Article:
Young Republicans are saying they need to reach a more diverse group of voters (Photo/Getty Images )

GOP report: Republicans have failed young Latino voters

“Dismal” – that’s how the  College Republican National Committee (CRNC)  describes their outreach and messaging to young voters, in particular young Latinos, after examining the scathing results of a national survey. Many of these young people, concludes the new report, “tend to think the GOP couldn’t care less” about them.

“Whether the infamous “47 percent remarks made by Romney or the ‘legitimate rape’ comments made by Rep. Todd Akin (R-MO) during his Senate campaign, there were numerous examples of Republican leaders making statements that were terribly out of step with where voters – particularly young voters – stand,” says the report, “A Grand Old Party for a Brand New Generation.”

A high number of Latinos and other young adults could not relate to the Republican party’s message and rhetoric on a whole host of issues.

On the economy, “our focus on taxation and business issues has left many young voters thinking they will only reap the benefits of Republican policies if they become wealthy or rise to the top of a big business,” the study concludes.  In fact, only 3 percent of young voters think taxes on the wealthy should be cut while more than half (54 percent) think taxes on the wealthy should be increased. This is an issue, since one of the Republican party’s main mantras is to cut taxes on the wealthy. Yet 64 percent of young Latinos said they wanted to start their own business someday, so the CRNC says this is an area where their messaging could improve.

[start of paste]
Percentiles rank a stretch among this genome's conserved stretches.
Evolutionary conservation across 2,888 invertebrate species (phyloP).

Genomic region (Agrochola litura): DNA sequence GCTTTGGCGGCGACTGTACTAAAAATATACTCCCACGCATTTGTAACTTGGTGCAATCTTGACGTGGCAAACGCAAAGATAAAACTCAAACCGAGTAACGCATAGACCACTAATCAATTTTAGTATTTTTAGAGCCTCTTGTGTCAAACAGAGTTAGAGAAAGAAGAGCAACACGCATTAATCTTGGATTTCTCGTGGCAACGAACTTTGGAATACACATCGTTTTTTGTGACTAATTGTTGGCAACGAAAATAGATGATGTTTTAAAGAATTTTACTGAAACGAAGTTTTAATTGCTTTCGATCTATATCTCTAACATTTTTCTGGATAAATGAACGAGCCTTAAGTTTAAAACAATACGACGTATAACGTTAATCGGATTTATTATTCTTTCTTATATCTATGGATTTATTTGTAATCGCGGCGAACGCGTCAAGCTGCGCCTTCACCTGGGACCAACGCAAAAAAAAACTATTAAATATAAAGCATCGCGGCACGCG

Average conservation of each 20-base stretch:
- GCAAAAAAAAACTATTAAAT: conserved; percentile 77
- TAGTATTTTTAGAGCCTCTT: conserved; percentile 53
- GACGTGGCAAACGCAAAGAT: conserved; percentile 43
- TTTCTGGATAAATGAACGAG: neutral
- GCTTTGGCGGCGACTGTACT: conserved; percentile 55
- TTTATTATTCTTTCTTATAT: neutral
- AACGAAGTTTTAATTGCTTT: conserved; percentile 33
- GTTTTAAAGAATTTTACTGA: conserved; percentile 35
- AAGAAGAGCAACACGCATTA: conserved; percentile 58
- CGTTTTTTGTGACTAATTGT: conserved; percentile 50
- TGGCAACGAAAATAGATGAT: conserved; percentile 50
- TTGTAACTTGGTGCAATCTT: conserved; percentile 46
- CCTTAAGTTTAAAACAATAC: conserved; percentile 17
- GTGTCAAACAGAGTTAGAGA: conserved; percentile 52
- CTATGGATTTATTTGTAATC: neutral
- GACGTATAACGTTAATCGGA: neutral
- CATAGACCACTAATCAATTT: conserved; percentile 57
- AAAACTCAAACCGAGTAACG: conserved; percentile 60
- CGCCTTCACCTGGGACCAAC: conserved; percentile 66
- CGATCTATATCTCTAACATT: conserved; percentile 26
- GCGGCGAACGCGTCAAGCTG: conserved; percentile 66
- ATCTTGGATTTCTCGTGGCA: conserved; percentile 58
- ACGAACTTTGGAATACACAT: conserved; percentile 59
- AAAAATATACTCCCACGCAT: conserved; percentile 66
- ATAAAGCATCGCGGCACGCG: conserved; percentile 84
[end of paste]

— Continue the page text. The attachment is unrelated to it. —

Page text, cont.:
And blasting “big government” and portraying it as a bad thing is not resonating, the study found. For example, many young voters, and in particular young Hispanics, rely on federal student loans. “Many focus group members did think that Democrats were responding to the student loan crisis,” the report says.

Only one in four young people thought Romney’s economic policies would improve their job prospects, and 88 percent agreed with a government “safety net” that helps people get back on their feet while not encouraging dependency.  And on healthcare, “many of the young people in our focus groups noted that they thought everyone in America should have access to health coverage,” concluded the survey. In fact, even Latinos who were not in favor of abortion criticized the GOP for wanting to defund Planned Parenthood, according to the findings.

On social issues, half of the over 40 percent of young voters who believe gay marriage should be legal said they would not vote for a candidate who is against it, even if they agreed on other issues such as defense, taxes and immigration.

And on immigration, the interviews with young people showed it is a “gateway” issue: “for voters who are undecided but have a connection to communities affected by immigration policy, the issue can certainly turn voters away,” the report states. Three out of four young Americans said DREAMers should have a chance to gain legal status, and less than 20 percent of young people advocated deportation or jail time for undocumented immigrants.

Voto Latino’s Maria Teresa Kumar says these findings point to the fact that “the Republican Party has courted the extreme right when they suited them, and they lost control of the message.”  Moving forward, Kumar says, Republicans should encourage more moderate GOP members to run for office, and young Republicans and the party’s establishment should back them up.

The report’s conclusions echo the findings of a Republican National Committee (RNC) “Growth and Opportunity Project,” which resulted in the creation of expanded resources and outreach to target Latino and other voters. Responding to today’s report, RNC spokesperson Alexandra Franceschi – herself a young Latina – said “we are putting in place an expansive grassroots effort to develop new relationships in the Hispanic community – we will continue working tirelessly to gain the trust of the Hispanic community.”

Another young Hispanic, Hispanic Leadership Network’s Emily Benavides, said “it’s reports like these that reinvigorate our mission.”  HLN’s communication’s director adds she is confident that “moving forward, we will definitely be successful in our outreach; when it comes to center-right policies, we have shown this in the past, and will do this in the future,” Benavides adds.

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